Sections

Weather Forecast

Close

Amid accusations, NDUS presidents find no issue with Hagerott

North Dakota University System Chancellor Mark R. Hagerott visits with the Editorial Board August 24 at the Grand Forks Herald. Jesse Trelstad/ Grand Forks Herald1 / 2
Tisa Mason2 / 2

GRAND FORKS — A North Dakota university president named in labor allegations made against the head of the state's higher education system has confirmed an accusation that involves her—but said she wasn't offended by the event in question.

"From my perspective, I don't recall being interrupted or disrespected," said Tisa Mason, outgoing president of Valley City State University, of an interaction she had in a March 2016 conference call with system Chancellor Mark Hagerott. In mid-November, Hagerott's former chief of staff Lisa Feldner accused the chancellor of a wide range of discriminatory practices that Feldner—who also served as a system vice chancellor until Hagerott fired her "without cause" in September—said created a hostile work environment for employees in the system office.

Feldner has officially filed her claims in a 17-page narrative submitted to the state Department of Labor and Human Rights. Both the chancellor and SBHE Chair Don Morton have said they "strongly disagree" with Feldner's allegations and have welcomed a formal investigation of their merit. A major theme of her claim is that Hagerott routinely showed sexist behaviors in the office, granting favor to men over women.

That pattern was identified earlier in a 2016 office climate study put together at the behest of leaders of the State Board of Higher Education, the system's governing body whose members are Hagerott's direct superiors. The theme is also where Mason enters the narrative.

During a conference call with the chancellor's cabinet, Feldner wrote, each campus president was asked to report their individual progress in a system-wide governance study.

Feldner claimed Hagerott was overly familiar with Mason, whom he allegedly referred to by first name while addressing the male presidents by their title and last name. What's more, Feldner wrote, "as (Mason) finished her report, (Hagerott) said) "I want to thank Tisa's husband for allowing her to spend so much time on the Governance study."

The chancellor thanked the male presidents "profusely," Feldner said.

Mason said she "didn't really connect" with the language in Feldner's narrative about the chancellor. But, she said, "I do recall he acknowledged my husband."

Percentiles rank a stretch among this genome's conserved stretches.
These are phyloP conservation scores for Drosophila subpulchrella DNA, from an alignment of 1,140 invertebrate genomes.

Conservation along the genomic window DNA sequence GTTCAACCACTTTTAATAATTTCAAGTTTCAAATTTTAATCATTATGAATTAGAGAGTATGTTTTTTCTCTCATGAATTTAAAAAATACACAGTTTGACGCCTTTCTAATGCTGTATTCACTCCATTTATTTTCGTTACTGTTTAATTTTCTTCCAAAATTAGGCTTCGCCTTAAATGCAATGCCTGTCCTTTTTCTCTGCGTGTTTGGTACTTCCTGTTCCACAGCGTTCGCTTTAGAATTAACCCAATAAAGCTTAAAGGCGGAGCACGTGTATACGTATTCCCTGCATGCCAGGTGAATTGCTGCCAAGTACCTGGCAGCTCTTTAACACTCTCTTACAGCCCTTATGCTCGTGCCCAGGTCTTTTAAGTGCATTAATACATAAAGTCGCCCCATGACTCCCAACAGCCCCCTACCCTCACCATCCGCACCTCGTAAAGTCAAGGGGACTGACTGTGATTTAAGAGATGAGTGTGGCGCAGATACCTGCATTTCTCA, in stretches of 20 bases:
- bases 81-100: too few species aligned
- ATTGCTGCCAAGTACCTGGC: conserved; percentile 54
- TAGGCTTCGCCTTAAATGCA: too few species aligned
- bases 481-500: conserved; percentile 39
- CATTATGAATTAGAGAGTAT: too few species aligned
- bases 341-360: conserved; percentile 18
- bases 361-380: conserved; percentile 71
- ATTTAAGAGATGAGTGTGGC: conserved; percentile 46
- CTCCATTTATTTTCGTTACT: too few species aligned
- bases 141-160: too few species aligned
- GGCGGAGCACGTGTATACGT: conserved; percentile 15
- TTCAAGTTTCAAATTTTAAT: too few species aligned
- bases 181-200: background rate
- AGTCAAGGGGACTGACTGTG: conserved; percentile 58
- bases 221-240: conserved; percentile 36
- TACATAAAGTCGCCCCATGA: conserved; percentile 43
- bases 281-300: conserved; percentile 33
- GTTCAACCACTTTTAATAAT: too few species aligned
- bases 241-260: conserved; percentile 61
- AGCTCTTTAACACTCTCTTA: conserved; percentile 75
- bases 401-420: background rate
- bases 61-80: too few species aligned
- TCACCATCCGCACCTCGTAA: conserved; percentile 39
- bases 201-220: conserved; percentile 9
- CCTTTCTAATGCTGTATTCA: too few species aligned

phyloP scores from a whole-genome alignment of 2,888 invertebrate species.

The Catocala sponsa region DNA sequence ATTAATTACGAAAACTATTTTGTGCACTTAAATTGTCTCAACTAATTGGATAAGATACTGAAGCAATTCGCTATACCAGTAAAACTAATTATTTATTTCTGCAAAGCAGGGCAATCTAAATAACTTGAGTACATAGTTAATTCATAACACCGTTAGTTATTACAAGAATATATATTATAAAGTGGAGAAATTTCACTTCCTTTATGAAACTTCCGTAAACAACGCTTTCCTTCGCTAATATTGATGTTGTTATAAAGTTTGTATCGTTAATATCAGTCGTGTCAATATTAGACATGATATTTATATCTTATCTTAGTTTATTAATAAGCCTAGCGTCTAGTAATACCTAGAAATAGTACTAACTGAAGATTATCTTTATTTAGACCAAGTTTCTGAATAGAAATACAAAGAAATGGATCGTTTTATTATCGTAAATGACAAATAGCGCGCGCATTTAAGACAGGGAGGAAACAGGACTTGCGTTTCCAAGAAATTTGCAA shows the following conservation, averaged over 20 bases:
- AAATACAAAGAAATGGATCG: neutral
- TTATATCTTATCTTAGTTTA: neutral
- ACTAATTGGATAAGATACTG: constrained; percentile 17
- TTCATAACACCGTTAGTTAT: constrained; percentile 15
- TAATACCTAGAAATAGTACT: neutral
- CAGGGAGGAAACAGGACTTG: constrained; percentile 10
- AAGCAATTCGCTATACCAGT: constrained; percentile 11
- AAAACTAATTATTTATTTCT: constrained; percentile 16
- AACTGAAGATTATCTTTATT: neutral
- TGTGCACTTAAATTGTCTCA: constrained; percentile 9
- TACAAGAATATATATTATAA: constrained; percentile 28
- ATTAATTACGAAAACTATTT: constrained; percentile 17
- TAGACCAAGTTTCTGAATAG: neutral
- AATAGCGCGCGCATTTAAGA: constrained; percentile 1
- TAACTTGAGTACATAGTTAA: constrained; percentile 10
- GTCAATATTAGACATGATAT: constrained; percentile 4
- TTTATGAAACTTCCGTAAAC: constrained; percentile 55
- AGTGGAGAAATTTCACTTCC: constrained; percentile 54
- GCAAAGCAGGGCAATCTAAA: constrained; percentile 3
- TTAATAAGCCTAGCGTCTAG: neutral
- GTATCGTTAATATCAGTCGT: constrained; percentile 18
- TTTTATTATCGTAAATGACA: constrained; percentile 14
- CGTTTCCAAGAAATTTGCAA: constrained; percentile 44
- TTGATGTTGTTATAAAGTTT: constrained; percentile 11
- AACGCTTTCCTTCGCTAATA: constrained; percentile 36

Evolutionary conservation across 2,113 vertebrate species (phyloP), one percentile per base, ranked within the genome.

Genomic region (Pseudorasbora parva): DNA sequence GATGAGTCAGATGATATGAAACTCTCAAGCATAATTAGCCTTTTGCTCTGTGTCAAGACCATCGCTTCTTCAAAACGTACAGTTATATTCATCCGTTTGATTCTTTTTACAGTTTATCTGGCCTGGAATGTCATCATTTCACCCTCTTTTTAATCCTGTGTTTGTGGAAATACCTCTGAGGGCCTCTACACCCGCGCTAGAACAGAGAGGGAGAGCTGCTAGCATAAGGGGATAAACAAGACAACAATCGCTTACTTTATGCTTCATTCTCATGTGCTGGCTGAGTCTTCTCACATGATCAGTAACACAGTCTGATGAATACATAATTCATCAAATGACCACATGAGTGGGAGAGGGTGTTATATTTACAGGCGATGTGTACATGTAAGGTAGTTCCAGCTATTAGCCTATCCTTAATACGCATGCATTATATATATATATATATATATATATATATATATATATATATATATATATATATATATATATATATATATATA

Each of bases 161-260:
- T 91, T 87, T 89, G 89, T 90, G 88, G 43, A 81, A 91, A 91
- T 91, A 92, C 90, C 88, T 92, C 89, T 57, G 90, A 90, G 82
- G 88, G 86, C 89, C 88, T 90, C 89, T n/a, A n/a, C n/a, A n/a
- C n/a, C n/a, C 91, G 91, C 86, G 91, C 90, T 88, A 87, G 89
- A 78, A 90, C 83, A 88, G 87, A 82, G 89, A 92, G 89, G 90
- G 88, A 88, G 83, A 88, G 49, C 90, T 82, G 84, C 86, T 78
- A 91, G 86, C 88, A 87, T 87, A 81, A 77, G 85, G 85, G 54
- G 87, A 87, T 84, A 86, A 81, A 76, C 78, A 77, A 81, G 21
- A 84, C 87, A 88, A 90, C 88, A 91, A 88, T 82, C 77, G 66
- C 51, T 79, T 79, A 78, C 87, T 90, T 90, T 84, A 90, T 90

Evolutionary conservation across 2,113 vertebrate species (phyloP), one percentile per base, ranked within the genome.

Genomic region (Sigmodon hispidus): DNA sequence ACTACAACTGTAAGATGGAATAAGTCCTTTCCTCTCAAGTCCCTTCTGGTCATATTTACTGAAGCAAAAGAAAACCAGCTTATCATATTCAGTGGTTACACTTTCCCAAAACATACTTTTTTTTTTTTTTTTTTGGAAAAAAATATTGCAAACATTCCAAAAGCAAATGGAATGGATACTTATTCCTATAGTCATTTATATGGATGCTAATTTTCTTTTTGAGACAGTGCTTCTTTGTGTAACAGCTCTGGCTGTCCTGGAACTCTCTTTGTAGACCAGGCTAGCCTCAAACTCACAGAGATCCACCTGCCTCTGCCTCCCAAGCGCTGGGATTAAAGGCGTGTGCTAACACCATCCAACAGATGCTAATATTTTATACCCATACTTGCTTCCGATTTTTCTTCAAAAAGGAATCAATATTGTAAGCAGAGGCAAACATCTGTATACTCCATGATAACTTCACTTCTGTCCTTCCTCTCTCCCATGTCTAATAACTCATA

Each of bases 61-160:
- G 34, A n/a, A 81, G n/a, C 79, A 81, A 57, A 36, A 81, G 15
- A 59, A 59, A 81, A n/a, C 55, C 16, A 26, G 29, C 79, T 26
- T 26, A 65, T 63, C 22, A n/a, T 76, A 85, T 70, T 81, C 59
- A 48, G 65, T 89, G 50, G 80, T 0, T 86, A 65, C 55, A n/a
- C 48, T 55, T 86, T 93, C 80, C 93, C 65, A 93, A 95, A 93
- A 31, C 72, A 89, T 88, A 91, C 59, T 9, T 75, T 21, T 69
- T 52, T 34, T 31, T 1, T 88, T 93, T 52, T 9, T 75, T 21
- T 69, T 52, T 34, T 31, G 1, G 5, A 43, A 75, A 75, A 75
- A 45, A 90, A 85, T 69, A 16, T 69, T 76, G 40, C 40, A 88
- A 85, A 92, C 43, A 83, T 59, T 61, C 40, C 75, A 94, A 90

"I didn't think anything about it," Mason said. "(My husband) supports me and I really couldn't serve effectively as a president without his support."

"I think (Hagerott) was just trying to express gratitude for my time," she added. When asked if she recalled the chancellor thanking the wives of the male presidents, Mason said she wasn't sure that would have made sense that day given the structure of the meeting's presentations.

Mason, who is soon leaving North Dakota and will begin serving in January as president of a Kansas university, believed Hagerott has been supportive and professional in his interactions with her. She said he "has been, quite frankly, a good boss."

Other presidents of North Dakota University System schools declined to comment on the allegations brought against the chancellor but felt they had a good relationship with him.

UND President Mark Kennedy said he gets along very well with Hagerott and appreciates the chancellor's interest in research, particularly in data science and cybersecurity. Dickinson State University President Tom Mitzel, who started in his role shortly after Hagerott was appointed by the SBHE in 2015, said the chancellor has been "very helpful" and supportive to him thus far.

Doug Darling, president of Lake Region State College, said he personally has "not seen any of the behaviors as listed in the allegations" leveled at Hagerott. And Mayville State University President Gary Hagen said he's also had a good connection to the chancellor, observing that "everyone has different personality types."

"Some people talk more than others, for example, and you need to be more patient when you listen to them," Hagen said, not specifying if he was referring to Hagerott. "Other people are in different venues and different kinds of meetings with him, I suppose, but I've never seen anything that's alarmed me."

Andrew Haffner

Andrew Haffner covers higher education and general assignment stories for the Grand Forks Herald. He attended the University of Wisconsin in Madison, where he studied journalism, political science and international studies. He previously worked at the Dickinson Press.

(701) 780-1134
Advertisement